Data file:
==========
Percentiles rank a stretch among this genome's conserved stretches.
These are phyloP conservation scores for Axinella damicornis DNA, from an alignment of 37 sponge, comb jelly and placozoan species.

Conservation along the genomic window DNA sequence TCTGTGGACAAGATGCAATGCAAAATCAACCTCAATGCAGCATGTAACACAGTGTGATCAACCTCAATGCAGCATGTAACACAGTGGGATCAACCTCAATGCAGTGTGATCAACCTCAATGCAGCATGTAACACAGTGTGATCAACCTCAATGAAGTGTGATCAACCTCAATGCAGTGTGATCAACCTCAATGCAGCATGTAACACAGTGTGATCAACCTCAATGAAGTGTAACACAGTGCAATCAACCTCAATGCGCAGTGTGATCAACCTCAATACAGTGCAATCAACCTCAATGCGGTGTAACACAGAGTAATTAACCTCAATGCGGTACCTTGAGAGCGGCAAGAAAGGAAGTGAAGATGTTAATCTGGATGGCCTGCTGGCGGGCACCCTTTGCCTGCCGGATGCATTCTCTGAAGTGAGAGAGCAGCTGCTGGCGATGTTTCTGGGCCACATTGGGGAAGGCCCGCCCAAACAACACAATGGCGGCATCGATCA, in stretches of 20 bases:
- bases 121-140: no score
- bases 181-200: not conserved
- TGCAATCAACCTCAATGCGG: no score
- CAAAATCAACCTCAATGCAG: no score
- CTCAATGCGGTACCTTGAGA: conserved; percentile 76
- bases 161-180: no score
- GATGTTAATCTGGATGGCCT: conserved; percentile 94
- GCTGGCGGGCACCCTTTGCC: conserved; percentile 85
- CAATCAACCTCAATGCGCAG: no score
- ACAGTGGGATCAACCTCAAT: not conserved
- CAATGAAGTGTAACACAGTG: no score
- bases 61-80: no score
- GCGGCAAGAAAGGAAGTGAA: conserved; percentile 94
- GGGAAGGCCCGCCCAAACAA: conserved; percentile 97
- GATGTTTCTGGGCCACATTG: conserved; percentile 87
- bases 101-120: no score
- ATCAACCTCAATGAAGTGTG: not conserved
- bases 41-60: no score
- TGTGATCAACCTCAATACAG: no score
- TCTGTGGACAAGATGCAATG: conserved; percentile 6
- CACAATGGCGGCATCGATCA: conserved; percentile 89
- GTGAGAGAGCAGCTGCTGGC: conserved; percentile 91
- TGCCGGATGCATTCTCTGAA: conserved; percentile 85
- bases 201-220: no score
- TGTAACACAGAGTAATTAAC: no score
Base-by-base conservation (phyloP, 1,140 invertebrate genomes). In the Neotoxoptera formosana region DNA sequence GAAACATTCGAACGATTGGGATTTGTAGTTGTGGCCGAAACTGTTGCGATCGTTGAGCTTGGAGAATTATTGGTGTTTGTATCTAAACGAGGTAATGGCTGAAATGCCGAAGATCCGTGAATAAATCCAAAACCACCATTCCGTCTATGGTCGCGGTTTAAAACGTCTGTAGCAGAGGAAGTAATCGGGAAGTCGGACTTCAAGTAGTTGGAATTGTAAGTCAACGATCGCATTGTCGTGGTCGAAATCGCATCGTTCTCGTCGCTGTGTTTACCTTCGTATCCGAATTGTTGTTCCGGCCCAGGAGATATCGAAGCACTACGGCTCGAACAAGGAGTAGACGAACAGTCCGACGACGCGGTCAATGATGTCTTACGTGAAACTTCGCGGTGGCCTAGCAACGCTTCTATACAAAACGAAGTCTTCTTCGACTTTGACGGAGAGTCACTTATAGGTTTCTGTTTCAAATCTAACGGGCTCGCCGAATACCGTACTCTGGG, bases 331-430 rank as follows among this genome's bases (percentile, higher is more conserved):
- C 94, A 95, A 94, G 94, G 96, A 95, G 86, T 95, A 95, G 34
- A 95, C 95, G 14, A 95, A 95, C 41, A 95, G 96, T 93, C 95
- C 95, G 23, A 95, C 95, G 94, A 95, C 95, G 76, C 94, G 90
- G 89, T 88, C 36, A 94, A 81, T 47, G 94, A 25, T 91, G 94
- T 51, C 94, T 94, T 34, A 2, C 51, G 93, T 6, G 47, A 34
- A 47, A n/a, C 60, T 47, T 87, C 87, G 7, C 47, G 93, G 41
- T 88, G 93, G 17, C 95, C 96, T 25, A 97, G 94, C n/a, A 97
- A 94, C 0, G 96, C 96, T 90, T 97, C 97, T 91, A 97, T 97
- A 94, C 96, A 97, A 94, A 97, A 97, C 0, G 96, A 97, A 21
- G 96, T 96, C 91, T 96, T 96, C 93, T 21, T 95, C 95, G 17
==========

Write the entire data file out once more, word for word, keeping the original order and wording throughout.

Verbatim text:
Percentiles rank a stretch among this genome's conserved stretches.
These are phyloP conservation scores for Axinella damicornis DNA, from an alignment of 37 sponge, comb jelly and placozoan species.

Conservation along the genomic window DNA sequence TCTGTGGACAAGATGCAATGCAAAATCAACCTCAATGCAGCATGTAACACAGTGTGATCAACCTCAATGCAGCATGTAACACAGTGGGATCAACCTCAATGCAGTGTGATCAACCTCAATGCAGCATGTAACACAGTGTGATCAACCTCAATGAAGTGTGATCAACCTCAATGCAGTGTGATCAACCTCAATGCAGCATGTAACACAGTGTGATCAACCTCAATGAAGTGTAACACAGTGCAATCAACCTCAATGCGCAGTGTGATCAACCTCAATACAGTGCAATCAACCTCAATGCGGTGTAACACAGAGTAATTAACCTCAATGCGGTACCTTGAGAGCGGCAAGAAAGGAAGTGAAGATGTTAATCTGGATGGCCTGCTGGCGGGCACCCTTTGCCTGCCGGATGCATTCTCTGAAGTGAGAGAGCAGCTGCTGGCGATGTTTCTGGGCCACATTGGGGAAGGCCCGCCCAAACAACACAATGGCGGCATCGATCA, in stretches of 20 bases:
- bases 121-140: no score
- bases 181-200: not conserved
- TGCAATCAACCTCAATGCGG: no score
- CAAAATCAACCTCAATGCAG: no score
- CTCAATGCGGTACCTTGAGA: conserved; percentile 76
- bases 161-180: no score
- GATGTTAATCTGGATGGCCT: conserved; percentile 94
- GCTGGCGGGCACCCTTTGCC: conserved; percentile 85
- CAATCAACCTCAATGCGCAG: no score
- ACAGTGGGATCAACCTCAAT: not conserved
- CAATGAAGTGTAACACAGTG: no score
- bases 61-80: no score
- GCGGCAAGAAAGGAAGTGAA: conserved; percentile 94
- GGGAAGGCCCGCCCAAACAA: conserved; percentile 97
- GATGTTTCTGGGCCACATTG: conserved; percentile 87
- bases 101-120: no score
- ATCAACCTCAATGAAGTGTG: not conserved
- bases 41-60: no score
- TGTGATCAACCTCAATACAG: no score
- TCTGTGGACAAGATGCAATG: conserved; percentile 6
- CACAATGGCGGCATCGATCA: conserved; percentile 89
- GTGAGAGAGCAGCTGCTGGC: conserved; percentile 91
- TGCCGGATGCATTCTCTGAA: conserved; percentile 85
- bases 201-220: no score
- TGTAACACAGAGTAATTAAC: no score
Base-by-base conservation (phyloP, 1,140 invertebrate genomes). In the Neotoxoptera formosana region DNA sequence GAAACATTCGAACGATTGGGATTTGTAGTTGTGGCCGAAACTGTTGCGATCGTTGAGCTTGGAGAATTATTGGTGTTTGTATCTAAACGAGGTAATGGCTGAAATGCCGAAGATCCGTGAATAAATCCAAAACCACCATTCCGTCTATGGTCGCGGTTTAAAACGTCTGTAGCAGAGGAAGTAATCGGGAAGTCGGACTTCAAGTAGTTGGAATTGTAAGTCAACGATCGCATTGTCGTGGTCGAAATCGCATCGTTCTCGTCGCTGTGTTTACCTTCGTATCCGAATTGTTGTTCCGGCCCAGGAGATATCGAAGCACTACGGCTCGAACAAGGAGTAGACGAACAGTCCGACGACGCGGTCAATGATGTCTTACGTGAAACTTCGCGGTGGCCTAGCAACGCTTCTATACAAAACGAAGTCTTCTTCGACTTTGACGGAGAGTCACTTATAGGTTTCTGTTTCAAATCTAACGGGCTCGCCGAATACCGTACTCTGGG, bases 331-430 rank as follows among this genome's bases (percentile, higher is more conserved):
- C 94, A 95, A 94, G 94, G 96, A 95, G 86, T 95, A 95, G 34
- A 95, C 95, G 14, A 95, A 95, C 41, A 95, G 96, T 93, C 95
- C 95, G 23, A 95, C 95, G 94, A 95, C 95, G 76, C 94, G 90
- G 89, T 88, C 36, A 94, A 81, T 47, G 94, A 25, T 91, G 94
- T 51, C 94, T 94, T 34, A 2, C 51, G 93, T 6, G 47, A 34
- A 47, A n/a, C 60, T 47, T 87, C 87, G 7, C 47, G 93, G 41
- T 88, G 93, G 17, C 95, C 96, T 25, A 97, G 94, C n/a, A 97
- A 94, C 0, G 96, C 96, T 90, T 97, C 97, T 91, A 97, T 97
- A 94, C 96, A 97, A 94, A 97, A 97, C 0, G 96, A 97, A 21
- G 96, T 96, C 91, T 96, T 96, C 93, T 21, T 95, C 95, G 17